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Why are executable statements allowed in interface blocks?

OP1
New Contributor II
293 Views

I realized by accident today that it is possible to have executable statements in an interface block. What is the purpose of this?

The code below compiles fine with the 2021.7.0 ifort compiler. It cannot be run (understandably) since the procedure S is not provided. Still, the presence of the WRITE statement in the interface block feels so strange.

I have probably written tens of thousands of interface blocks for module procedures (the introduction of submodules in fortran was truly the best thing since sliced bread) and never realized this quirk's existence.

 

MODULE M
IMPLICIT NONE (TYPE, EXTERNAL)
INTERFACE
    SUBROUTINE S(X)
    IMPLICIT NONE (TYPE, EXTERNAL)
    INTEGER :: X
    WRITE(*, *) 2*X
    END SUBROUTINE S
END INTERFACE
END MODULE M

PROGRAM P
USE M
IMPLICIT NONE
CALL S(1)
END PROGRAM P

 

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6 Replies
Steve_Lionel
Black Belt Retired Employee
287 Views

There is no purpose - it's not allowed by the language. That ifort doesn't complain is a bug.

OP1
New Contributor II
280 Views

Thanks Steve. That did sound quite fishy indeed!

@Barbara_P_Intel , here is a bug for you   ... and I also checked that both ifort and ifx exhibit this behavior.

Barbara_P_Intel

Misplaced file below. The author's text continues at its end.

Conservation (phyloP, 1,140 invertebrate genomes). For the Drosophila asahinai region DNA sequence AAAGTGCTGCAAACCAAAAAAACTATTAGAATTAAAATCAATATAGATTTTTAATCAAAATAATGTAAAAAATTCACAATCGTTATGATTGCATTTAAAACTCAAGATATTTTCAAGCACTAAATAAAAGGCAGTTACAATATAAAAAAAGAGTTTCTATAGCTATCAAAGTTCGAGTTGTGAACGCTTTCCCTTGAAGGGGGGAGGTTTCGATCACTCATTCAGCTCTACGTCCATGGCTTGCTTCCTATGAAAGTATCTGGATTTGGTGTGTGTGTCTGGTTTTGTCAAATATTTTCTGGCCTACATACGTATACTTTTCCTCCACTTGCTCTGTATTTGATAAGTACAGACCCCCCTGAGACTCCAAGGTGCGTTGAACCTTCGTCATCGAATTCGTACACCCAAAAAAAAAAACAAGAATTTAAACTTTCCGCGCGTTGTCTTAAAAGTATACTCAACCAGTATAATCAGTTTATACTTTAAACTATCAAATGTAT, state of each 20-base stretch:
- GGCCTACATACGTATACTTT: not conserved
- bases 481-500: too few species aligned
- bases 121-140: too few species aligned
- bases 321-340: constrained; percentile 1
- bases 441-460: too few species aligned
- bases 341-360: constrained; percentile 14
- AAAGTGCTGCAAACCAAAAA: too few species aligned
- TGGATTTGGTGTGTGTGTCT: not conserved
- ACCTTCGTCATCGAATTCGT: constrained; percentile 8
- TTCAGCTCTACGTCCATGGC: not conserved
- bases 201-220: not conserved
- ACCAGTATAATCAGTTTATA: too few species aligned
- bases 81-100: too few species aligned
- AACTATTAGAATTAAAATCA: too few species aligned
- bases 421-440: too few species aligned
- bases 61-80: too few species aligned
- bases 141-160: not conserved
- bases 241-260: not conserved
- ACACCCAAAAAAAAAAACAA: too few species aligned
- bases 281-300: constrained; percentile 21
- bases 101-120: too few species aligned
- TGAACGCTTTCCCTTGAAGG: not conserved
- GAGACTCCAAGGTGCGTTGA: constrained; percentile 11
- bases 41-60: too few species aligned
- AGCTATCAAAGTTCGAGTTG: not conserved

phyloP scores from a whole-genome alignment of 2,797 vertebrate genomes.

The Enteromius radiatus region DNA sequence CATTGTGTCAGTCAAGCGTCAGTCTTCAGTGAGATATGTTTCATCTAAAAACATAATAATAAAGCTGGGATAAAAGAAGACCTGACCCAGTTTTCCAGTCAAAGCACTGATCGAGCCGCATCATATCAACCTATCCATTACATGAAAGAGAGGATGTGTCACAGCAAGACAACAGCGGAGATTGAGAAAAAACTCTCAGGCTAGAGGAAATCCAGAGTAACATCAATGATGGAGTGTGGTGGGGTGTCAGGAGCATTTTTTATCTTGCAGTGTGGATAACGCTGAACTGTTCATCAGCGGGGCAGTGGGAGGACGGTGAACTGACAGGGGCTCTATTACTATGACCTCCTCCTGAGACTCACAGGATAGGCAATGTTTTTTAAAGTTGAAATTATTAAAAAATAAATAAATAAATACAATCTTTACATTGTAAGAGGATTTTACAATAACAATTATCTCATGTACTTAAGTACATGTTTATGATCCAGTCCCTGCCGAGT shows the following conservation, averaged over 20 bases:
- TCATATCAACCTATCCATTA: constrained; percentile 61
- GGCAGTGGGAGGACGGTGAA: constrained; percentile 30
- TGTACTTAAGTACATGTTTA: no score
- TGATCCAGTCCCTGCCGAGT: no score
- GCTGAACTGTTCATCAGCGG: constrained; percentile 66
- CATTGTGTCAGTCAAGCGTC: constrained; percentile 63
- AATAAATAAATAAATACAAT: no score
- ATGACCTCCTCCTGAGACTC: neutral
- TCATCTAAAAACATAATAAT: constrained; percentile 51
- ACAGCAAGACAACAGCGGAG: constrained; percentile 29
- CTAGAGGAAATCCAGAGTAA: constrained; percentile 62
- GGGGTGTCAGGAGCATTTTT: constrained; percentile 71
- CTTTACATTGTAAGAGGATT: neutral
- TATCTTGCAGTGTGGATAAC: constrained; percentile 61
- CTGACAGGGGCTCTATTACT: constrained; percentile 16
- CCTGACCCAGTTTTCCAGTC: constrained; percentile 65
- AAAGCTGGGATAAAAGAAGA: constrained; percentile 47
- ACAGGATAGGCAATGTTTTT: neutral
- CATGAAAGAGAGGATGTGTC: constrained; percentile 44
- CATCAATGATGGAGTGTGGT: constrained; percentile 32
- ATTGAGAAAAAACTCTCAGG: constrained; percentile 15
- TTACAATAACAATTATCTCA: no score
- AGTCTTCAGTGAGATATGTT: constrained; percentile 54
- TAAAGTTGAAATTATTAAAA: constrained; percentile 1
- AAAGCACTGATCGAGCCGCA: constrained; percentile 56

Moderator
269 Views

What would I do without you guys? I filed a bug, CMPLRLLVM-42318. I'll let you know when I know it's fixed.



FortranFan
Honored Contributor II
252 Views

Hi @Barbara_P_Intel ,

Can we have a quick chat here about this issue but in terms of the support incident you filed, can we pretend this discussion never happened!!?  Meaning, let your submission CMPLRLLVM-42318 remain as a bug report!!?

This is because the language standard for Fortran does not indicate a numbered constraint prohibiting an execution-part in an INTERFACE body and thus a processor is not compelled to include the capability to diagnose and report the presence of the offending part.  This may incline someone amongst the Intel Fortran to see this as a feature request instead!

However it is nice that Intel Fortran does report compile-time errors with certain executable statements in an interface body even though for some odd reason the WRITE statement flies under the radar c.f. line C in the snippet below versus A or B.

 

   interface
      subroutine sub()
         i = 1         !<-- A: error #6622
         !print *, i   !<-- B: error #6622
         !write(*,*) i !<-- C: no error
      end subroutine
   end interface
end 
C:\temp>ifx /c /standard-semantics p.f90
Intel(R) Fortran Compiler for applications running on Intel(R) 64, Version 2022.2.0 Build 20220730
Copyright (C) 1985-2022 Intel Corporation. All rights reserved.

p.f90(3): error #6622: This statement is invalid in an INTERFACE block.
         i = 1        !<-- A
---------^
compilation aborted for p.f90 (code 1)

C:\temp>

 

You can then try to answer, is it a feature or bug!!?

Steve_Lionel
Black Belt Retired Employee
228 Views

@FortranFan , I'm puzzled by your comment. The numbered syntax rules for an interface block do not allow for an executable statement. See 15.4.3.2 in F2018. The compiler is required to be able to diagnose code that doesn't conform, and in the absence of a deliberate extension, it should here.

JohnNichols
Valued Contributor II
198 Views

Every time I see my Doctor, I am given a lecture on do not eat sliced bread.  Yesterday was a further example. 

The latest iteration of Intel ARC popped up today and said -- I am lonely you do not have any games.  

Fortran is simple, the stuff around it is hard. 

 

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